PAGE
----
5 World Class Standing Up Drills to Fast-Track the Skills of Your Keepers


Variation of drill is one of the big challenges for a coach working with keepers. As we discussed last week, we should always remember that we need to keep the practice relevant to the match as possible.

Here are a number of standing up drills that support the staple diet of shadowing that we covered last week.

1.  Katchet drill

Place the Katchet board on a length in front of the keeper (3-5 metres from the stumps) and skim balls off of the board to the keeper. The ball will naturally deviate off of the board and simulate deviations off of the pitch or the bat.

You can also slant the board slightly to get different reactions from the surface. The closer the board gets to the keeper the quicker the keeper shall have to be to react to deflections. A keeper will be amazed how quick their reactions can be if their posture (Z' position) is good. 

An additional Katchet in front of the existing board adds a further distraction and different deflections from a more extensive length.

2.  Fusion MultiStump drill

Place the MultiStumps either just in front of the keeper (to simulate a back foot nick) or just over a metre in front of the popping crease (to simulate the front foot nick) and throw balls that either miss or clip the MultiStumps going through to the Standing Up Keeper. The deflections vary according to the part of the stump that the ball hits and gives a good variety of the deflection and distraction.

Remember to complete the drill to simulate both right and left hand handed batsmen. 

This drill can also be performed with spin bowlers instead of coach throwing to increase the specificity. A bowler can practice their own drills whilst servicing the drill need of the wicket keeper.

3. Bat nicking drill

The coach kneels on the ground directly in front of the keeper at a distance simulating the space between popping crease and a keeper standing up to the stumps. 

The coach holds the bat half way down the blade with dominant/bottom hand and with top hand on the handle opening the face of the bat towards the sky. 

The feeder delivers the underarm ball from a distance no further than 5 meters between waist and shoulder height of the coach. The coach nicks the ball or distracts the vision of the keeper with the bat. 

An upgrade would be to include a slip fielder so that he/she can get used to taking catches and viewing the ball with a keeper obstructing the flight path.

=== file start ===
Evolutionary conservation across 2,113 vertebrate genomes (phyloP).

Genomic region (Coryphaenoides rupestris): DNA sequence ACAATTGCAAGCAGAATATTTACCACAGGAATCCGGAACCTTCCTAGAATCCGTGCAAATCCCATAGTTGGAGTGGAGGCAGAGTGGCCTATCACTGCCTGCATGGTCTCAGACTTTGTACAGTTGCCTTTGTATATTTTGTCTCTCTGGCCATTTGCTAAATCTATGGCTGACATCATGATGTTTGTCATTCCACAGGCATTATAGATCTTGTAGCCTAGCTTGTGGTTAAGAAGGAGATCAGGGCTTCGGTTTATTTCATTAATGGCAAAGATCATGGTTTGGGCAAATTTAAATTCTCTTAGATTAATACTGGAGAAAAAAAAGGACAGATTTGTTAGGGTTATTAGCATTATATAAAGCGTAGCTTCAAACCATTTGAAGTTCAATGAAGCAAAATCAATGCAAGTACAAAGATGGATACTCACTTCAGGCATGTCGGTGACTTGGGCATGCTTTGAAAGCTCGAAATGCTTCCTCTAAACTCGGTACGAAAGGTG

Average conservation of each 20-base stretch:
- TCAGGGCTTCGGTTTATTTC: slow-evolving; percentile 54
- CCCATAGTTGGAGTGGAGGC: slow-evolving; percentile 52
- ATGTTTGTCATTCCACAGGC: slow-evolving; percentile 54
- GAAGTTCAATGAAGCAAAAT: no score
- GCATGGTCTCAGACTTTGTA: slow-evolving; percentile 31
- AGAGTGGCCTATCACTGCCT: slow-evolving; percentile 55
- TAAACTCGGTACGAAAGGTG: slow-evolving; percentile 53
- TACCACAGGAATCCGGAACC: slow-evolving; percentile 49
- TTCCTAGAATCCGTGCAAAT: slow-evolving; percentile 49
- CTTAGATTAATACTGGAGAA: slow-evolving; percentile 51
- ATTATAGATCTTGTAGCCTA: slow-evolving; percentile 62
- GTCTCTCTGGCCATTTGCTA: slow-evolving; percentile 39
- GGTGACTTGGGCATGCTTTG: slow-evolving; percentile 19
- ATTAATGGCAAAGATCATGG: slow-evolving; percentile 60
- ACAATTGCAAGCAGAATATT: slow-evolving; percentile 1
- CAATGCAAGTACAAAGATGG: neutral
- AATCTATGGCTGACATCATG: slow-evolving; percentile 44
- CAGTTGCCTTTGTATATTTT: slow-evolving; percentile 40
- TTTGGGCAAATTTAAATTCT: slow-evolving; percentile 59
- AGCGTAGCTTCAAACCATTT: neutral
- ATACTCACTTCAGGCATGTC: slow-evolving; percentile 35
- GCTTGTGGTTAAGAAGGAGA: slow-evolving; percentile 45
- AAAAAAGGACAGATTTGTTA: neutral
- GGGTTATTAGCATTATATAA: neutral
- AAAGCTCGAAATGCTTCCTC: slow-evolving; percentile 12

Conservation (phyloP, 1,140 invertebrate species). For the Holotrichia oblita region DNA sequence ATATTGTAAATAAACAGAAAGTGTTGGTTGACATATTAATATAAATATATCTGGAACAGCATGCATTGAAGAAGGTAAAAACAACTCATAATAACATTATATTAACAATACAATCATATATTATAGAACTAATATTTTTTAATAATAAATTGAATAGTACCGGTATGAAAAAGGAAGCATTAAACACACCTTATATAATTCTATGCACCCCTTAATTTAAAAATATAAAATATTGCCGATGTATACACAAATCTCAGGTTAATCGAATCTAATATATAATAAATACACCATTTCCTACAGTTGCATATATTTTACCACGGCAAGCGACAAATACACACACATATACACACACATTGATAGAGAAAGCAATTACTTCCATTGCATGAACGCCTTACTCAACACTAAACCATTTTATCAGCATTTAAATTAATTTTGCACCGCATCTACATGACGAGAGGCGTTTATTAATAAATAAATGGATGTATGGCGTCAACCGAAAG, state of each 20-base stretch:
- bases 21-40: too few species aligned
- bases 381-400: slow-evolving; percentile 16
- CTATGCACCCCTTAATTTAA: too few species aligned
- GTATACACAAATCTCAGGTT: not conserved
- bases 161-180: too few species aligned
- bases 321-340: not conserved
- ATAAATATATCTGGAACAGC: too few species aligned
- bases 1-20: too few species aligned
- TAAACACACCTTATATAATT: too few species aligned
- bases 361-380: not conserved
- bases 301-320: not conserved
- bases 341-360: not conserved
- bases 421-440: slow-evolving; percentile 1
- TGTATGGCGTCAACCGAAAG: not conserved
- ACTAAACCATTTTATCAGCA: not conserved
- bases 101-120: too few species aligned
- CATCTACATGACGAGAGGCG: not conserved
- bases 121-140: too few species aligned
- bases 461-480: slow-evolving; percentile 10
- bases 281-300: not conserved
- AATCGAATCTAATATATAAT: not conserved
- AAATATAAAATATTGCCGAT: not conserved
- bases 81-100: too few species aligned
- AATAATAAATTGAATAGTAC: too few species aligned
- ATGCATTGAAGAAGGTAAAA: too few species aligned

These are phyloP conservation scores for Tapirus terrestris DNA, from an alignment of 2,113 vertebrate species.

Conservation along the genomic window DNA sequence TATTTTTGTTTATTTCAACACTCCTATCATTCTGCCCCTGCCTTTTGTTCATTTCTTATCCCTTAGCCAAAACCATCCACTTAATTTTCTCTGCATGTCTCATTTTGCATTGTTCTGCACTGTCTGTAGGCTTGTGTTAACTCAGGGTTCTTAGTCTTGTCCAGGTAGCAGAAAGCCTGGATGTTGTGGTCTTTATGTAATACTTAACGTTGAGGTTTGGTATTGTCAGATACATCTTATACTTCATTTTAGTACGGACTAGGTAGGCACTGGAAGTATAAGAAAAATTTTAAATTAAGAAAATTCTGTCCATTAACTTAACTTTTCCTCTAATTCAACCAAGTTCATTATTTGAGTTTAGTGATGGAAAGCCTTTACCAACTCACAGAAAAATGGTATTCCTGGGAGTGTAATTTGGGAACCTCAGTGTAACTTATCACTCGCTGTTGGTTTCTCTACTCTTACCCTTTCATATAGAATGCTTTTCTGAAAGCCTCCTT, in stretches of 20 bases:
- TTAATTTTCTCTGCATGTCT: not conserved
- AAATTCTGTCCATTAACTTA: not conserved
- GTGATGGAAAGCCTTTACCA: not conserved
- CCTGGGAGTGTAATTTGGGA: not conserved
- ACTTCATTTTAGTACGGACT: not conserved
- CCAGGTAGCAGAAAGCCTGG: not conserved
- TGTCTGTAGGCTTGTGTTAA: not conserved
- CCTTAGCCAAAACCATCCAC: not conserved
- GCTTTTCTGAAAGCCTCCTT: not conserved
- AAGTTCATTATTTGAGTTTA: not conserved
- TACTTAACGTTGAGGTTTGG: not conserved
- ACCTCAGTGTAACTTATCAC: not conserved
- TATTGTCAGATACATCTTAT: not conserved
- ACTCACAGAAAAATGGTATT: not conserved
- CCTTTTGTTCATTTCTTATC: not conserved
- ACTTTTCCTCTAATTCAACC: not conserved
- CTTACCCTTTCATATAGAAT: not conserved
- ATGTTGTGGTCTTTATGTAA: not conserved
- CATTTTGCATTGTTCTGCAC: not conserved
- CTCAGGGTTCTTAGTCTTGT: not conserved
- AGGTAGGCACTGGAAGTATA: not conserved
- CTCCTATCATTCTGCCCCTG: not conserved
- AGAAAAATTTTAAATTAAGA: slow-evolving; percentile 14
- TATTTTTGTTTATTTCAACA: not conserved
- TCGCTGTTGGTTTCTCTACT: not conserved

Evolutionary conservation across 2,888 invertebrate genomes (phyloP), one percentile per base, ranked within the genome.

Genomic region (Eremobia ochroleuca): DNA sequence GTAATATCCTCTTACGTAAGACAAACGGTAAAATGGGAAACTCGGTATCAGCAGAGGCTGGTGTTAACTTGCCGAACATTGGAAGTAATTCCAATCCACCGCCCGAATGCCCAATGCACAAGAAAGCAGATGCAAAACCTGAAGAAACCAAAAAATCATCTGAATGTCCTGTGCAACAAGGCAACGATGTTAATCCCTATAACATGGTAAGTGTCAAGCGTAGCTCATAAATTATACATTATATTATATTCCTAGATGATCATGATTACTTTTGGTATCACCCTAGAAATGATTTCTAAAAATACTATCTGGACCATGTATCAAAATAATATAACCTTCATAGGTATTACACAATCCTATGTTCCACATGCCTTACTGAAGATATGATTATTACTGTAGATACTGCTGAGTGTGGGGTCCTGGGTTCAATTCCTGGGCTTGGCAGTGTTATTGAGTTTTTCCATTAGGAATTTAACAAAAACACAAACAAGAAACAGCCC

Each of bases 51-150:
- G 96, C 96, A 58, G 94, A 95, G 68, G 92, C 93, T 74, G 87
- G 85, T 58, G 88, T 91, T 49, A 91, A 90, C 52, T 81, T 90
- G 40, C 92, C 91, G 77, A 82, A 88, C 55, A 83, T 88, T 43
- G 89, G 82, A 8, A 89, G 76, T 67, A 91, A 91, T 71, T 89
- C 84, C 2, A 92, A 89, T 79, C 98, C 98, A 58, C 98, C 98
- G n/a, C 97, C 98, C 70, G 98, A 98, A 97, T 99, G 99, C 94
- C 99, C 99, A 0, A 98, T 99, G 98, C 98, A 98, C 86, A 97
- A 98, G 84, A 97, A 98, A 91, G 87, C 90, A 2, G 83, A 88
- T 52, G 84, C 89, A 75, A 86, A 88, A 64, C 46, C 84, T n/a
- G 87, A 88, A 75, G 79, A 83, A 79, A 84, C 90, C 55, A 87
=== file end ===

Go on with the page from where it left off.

Good "nickers" develop good catchers so practice this skill as a coach!

4. Hitting off the pitch

You can simulate the angles of deviation off of the pitch using a bat and cricket ball or tennis racquet and hard tennis ball. Use a half volley drop feed for and hit a one handed shot from the parts of the pitch that a bowler would pitch the ball. 

You can simulate the pace and deviation types that a specific bowler would create. So for example, to simulate an off spinner to a right hand batter you can hit from length just outside off stump and hit into the top of off stump, just outside off stump (simulating arm ball) and just outside leg stump (simulating big turning ball). 

You can use Fusion MultiStumps in the stump holes so that the keeper gets nick-like deflections off of the stumps, this adds again to the practice.

5. Batting glove/Fusion MultiStump swishing drill

Either using a batting glove or Fusion MultiStump, the coach swings the obstacle in front of the keeper simulating cuts and drives. Even if you don't hit many balls, the motion of the swing and the noise provides realistic stimulus that will test the keepers ability to stay relaxed and focus on the ball.

The deflections off of the glove or MultiStump are also realistic.

Have fun with these drills, use them alongside the shadowing drill from last week and see your keepers confidence go through the roof when standing up to the stumps. 

 

If you liked this article you'll love Mark Garaway's First Class Fielding.The guide contains the latest research into fielding, and how to successfully apply new throwing and catching methods to players from international to school levels.

Click Here for More About First Class Fielding

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